GovBizConnect presented Cohen Seglias Partners Ed DeLisle and Maria Panichelli in a 4-part educational webinar series, GovCon Basics: Doing Business with the Federal Government in 2017.
WEDNESDAY, FEBRUARY 15, 2017 1 PM – 2 PM
SUCCESSFUL STRATEGIES FOR TEAMING, JOINT VENTURING, AND MENTOR PROTÉGÉ RELATIONSHIPS:
In today’s Federal contracting market, a growing number of government contracts are set-aside for various types of small businesses. It’s no surprise that, in this highly competitive environment, cooperative contractor relationships – including teaming and joint-venturing – are increasingly popular among small and large businesses alike. However, when done incorrectly, these types of relationships can have disastrous consequences, even destroying your small business eligibility. In this webinar, we informed attendees the right way to team and JV. We covered the differences between teaming and joint venturing, avoiding common pitfalls and problems with teaming and joint venturing, and finally how to form a compliant team or JV. We also touched upon how to draft an enforceable teaming agreement. Finally, we discussed the SBA’s mentor protégé programs. Recent legal developments were also covered.
WEDNESDAY, MARCH 29, 2017 1 PM – 2 PM
HOW TO SUCCESSFULLY ASSERT AND DEFEND PROTESTS:
The source selection process is extremely competitive in today’s federal contracting market. As a result, many solicitations ultimately involve bid protests. These protests require complex legal analyses, under extremely short deadlines. Therefore, a thorough understanding of the protest process, including the legal issues commonly involved in that process, are vital to success. And a successful protest can mean the difference between getting a contract or losing that contract to a competitor. In this webinar, we covered all aspects of the protest process. Experienced Federal contracting attorneys Maria Panichelli and Ed DeLisle explained the differences between the various types of protests (Bid Protests, Size Protests, and Status Protests) and Size/Eligibility Investigations. Next, Maria and Ed walked attendees through the debriefing process, as well as the who, what, when, where, why & how of filing a protest. Next, we covered the other side of protests, teaching you how to defend against, or even avoid, protests filed by frustrated competitors. Lastly, we discussed size and status investigations, which address the size and eligibility of Small, 8(a), VO/SDVOSB, ED/WOSB, and HUBZone businesses. Recent developments in law were also addressed.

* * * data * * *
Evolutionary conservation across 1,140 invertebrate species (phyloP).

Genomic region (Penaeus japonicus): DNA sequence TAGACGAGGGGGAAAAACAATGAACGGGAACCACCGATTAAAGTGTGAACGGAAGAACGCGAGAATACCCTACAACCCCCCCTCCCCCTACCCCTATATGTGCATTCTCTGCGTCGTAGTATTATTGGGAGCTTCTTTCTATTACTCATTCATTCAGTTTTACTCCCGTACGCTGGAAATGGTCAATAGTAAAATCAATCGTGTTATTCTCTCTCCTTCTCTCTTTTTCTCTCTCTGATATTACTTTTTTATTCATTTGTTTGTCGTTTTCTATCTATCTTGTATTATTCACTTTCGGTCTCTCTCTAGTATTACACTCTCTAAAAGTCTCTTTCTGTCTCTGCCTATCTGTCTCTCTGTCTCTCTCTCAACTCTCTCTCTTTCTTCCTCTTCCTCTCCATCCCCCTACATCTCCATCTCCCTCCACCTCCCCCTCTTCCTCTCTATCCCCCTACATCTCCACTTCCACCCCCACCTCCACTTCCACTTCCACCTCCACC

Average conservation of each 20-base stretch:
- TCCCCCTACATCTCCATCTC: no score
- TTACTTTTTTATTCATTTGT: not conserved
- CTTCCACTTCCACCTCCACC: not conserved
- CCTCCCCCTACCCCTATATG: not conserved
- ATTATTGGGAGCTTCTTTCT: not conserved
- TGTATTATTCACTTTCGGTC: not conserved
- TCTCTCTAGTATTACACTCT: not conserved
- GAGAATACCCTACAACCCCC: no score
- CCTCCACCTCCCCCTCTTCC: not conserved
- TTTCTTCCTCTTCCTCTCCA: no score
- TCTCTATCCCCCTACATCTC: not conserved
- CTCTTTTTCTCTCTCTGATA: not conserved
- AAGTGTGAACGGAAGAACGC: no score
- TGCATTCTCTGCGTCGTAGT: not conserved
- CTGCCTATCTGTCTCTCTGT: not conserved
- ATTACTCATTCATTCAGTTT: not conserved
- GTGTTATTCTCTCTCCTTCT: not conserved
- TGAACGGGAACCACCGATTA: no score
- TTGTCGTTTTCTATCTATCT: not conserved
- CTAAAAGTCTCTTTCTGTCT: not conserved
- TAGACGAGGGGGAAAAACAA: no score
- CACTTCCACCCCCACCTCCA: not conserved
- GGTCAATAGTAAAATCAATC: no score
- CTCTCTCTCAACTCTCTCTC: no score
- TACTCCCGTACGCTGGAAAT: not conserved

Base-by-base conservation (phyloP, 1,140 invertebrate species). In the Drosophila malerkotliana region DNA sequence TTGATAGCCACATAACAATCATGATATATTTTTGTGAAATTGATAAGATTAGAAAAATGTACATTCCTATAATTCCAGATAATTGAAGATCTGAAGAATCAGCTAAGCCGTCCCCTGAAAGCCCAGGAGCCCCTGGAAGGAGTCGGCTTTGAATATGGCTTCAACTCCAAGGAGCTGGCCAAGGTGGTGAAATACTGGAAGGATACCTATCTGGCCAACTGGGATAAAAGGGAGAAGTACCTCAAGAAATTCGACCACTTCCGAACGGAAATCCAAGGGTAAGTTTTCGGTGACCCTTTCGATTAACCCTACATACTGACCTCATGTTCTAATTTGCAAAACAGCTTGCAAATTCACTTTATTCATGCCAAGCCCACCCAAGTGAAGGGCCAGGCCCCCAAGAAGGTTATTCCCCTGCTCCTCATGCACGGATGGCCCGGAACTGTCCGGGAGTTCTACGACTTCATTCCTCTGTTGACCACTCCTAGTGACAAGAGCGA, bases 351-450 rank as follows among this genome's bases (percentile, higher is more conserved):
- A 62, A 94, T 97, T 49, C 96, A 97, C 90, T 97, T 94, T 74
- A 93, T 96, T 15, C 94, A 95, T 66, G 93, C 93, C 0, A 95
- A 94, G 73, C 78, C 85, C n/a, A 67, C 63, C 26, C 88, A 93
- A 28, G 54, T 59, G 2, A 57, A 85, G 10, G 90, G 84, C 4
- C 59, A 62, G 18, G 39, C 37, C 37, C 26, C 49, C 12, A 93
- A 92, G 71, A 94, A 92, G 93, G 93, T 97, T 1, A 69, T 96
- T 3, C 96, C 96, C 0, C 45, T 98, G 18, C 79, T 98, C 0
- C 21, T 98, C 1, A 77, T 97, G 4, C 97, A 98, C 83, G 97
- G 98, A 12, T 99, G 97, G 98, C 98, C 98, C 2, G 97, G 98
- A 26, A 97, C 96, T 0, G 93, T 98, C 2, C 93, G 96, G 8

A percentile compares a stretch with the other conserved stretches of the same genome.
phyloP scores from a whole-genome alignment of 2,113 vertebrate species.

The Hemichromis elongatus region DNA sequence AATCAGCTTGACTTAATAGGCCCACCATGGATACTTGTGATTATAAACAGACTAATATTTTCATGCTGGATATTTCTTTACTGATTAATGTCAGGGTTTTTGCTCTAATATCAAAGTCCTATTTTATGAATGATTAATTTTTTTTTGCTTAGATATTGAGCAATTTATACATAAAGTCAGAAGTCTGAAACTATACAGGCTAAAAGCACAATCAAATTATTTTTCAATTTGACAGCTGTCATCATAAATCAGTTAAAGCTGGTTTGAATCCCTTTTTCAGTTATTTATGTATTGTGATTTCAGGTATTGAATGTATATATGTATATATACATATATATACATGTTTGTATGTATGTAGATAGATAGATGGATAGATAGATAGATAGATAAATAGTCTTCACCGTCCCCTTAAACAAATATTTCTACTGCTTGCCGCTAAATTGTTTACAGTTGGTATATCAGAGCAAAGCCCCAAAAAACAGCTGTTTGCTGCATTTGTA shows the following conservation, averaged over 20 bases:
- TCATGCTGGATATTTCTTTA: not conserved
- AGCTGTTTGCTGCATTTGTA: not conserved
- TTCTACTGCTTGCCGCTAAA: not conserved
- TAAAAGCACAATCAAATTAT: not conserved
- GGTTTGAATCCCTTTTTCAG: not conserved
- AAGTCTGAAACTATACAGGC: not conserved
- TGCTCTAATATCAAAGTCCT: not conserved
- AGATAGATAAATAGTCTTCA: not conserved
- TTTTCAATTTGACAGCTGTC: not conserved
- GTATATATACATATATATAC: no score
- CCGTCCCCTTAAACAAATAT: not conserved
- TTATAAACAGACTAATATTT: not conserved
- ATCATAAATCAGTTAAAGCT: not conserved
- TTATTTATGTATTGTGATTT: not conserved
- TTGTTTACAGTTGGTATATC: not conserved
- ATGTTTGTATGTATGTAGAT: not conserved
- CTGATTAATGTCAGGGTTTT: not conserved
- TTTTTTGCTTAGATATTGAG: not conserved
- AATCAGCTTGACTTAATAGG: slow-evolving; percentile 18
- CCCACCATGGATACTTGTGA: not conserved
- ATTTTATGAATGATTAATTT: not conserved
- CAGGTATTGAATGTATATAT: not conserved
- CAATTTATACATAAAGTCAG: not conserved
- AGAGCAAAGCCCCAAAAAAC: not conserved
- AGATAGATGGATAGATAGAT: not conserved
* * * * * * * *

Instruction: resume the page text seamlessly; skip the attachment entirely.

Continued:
WEDNESDAY, MAY 3, 2017 1 PM – 2 PM
KEY CONSIDERATIONS IN POST-AWARD COMPENSATION: REAS AND CLAIMS:
As any Federal contractor will tell you, the contract award is only the beginning — performance presents a whole new series of challenges. The FAR and its supplementary regulations impose a host of obligations on contractors and can impact the ways in which a contractor performs a contract. These rules and regulations also dictate the ways in which those contractors can seek compensation for unanticipated costs incurred on the job. In this webinar, experienced Federal Contracting attorneys Maria Panichelli and Ed DeLisle taught attendees about two key strategies for seeking compensation when something goes wrong post-award: Requests for Equitable Adjustments, and Claims. We discussed key differences between these two tools and discuss when to use which. We also walked through the Contract Disputes Act claims and appeals process, and provide strategies for learning how to maximize a contractor’s chances of success when making claims against the Federal government.
WEDNESDAY, JUNE 21, 2017 1 PM – 2 PM
THE INS AND OUTS OF FEDERAL GOVERNMENT TERMINATIONS:
Government agencies can terminate their contracts for convenience (“T for C”), or for default (“T for D”). While a T for C does not imply that there was any fault on the part of the contractor, T for D means the government believes that the contractor failed to perform by the provisions of the contract. This distinction has other important implications as well. If terminated for convenience, a contractor can seek payment for the work done, and for any preparations made for the terminated portion of the contract. In contrast, if defaulted, it is possible that a contractor will owe the government money in connection with reprocurement. Getting terminated for default can also negatively impact a contractor’s ability to get future contracts. This webinar covered the ins and outs of terminations. Attendees discovered all about T for Cs, the response process and seeking compensation. Attendees also learned about T for Ds, how to challenge them, how to convert them to T for Cs, and how to deal with reprocurement claims.